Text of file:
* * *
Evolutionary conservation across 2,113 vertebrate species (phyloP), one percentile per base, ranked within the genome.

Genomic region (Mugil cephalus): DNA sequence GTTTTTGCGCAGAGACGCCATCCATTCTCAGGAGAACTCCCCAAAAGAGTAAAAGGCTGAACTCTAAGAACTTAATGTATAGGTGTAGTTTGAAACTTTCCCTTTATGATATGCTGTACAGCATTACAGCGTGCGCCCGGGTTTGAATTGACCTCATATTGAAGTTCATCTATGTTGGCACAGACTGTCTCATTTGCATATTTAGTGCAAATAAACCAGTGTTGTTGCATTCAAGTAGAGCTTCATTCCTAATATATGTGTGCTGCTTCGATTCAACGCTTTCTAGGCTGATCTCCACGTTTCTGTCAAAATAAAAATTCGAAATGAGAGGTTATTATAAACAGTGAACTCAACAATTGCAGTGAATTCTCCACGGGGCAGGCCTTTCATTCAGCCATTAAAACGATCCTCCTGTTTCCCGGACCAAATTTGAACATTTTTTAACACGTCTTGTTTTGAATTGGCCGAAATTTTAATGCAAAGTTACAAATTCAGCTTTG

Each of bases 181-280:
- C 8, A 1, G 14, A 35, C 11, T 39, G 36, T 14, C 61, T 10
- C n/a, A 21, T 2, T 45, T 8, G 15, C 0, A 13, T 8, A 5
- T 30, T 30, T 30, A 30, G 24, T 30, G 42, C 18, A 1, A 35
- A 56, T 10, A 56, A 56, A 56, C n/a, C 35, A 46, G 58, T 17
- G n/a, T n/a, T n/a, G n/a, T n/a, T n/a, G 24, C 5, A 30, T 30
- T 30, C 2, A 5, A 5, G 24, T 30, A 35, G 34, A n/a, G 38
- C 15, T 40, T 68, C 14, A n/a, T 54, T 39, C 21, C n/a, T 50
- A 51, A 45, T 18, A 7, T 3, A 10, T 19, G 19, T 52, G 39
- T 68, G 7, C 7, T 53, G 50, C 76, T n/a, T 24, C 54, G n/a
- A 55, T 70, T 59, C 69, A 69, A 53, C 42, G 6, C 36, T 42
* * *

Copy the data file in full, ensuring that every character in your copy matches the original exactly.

Evolutionary conservation across 2,113 vertebrate species (phyloP), one percentile per base, ranked within the genome.

Genomic region (Mugil cephalus): DNA sequence GTTTTTGCGCAGAGACGCCATCCATTCTCAGGAGAACTCCCCAAAAGAGTAAAAGGCTGAACTCTAAGAACTTAATGTATAGGTGTAGTTTGAAACTTTCCCTTTATGATATGCTGTACAGCATTACAGCGTGCGCCCGGGTTTGAATTGACCTCATATTGAAGTTCATCTATGTTGGCACAGACTGTCTCATTTGCATATTTAGTGCAAATAAACCAGTGTTGTTGCATTCAAGTAGAGCTTCATTCCTAATATATGTGTGCTGCTTCGATTCAACGCTTTCTAGGCTGATCTCCACGTTTCTGTCAAAATAAAAATTCGAAATGAGAGGTTATTATAAACAGTGAACTCAACAATTGCAGTGAATTCTCCACGGGGCAGGCCTTTCATTCAGCCATTAAAACGATCCTCCTGTTTCCCGGACCAAATTTGAACATTTTTTAACACGTCTTGTTTTGAATTGGCCGAAATTTTAATGCAAAGTTACAAATTCAGCTTTG

Each of bases 181-280:
- C 8, A 1, G 14, A 35, C 11, T 39, G 36, T 14, C 61, T 10
- C n/a, A 21, T 2, T 45, T 8, G 15, C 0, A 13, T 8, A 5
- T 30, T 30, T 30, A 30, G 24, T 30, G 42, C 18, A 1, A 35
- A 56, T 10, A 56, A 56, A 56, C n/a, C 35, A 46, G 58, T 17
- G n/a, T n/a, T n/a, G n/a, T n/a, T n/a, G 24, C 5, A 30, T 30
- T 30, C 2, A 5, A 5, G 24, T 30, A 35, G 34, A n/a, G 38
- C 15, T 40, T 68, C 14, A n/a, T 54, T 39, C 21, C n/a, T 50
- A 51, A 45, T 18, A 7, T 3, A 10, T 19, G 19, T 52, G 39
- T 68, G 7, C 7, T 53, G 50, C 76, T n/a, T 24, C 54, G n/a
- A 55, T 70, T 59, C 69, A 69, A 53, C 42, G 6, C 36, T 42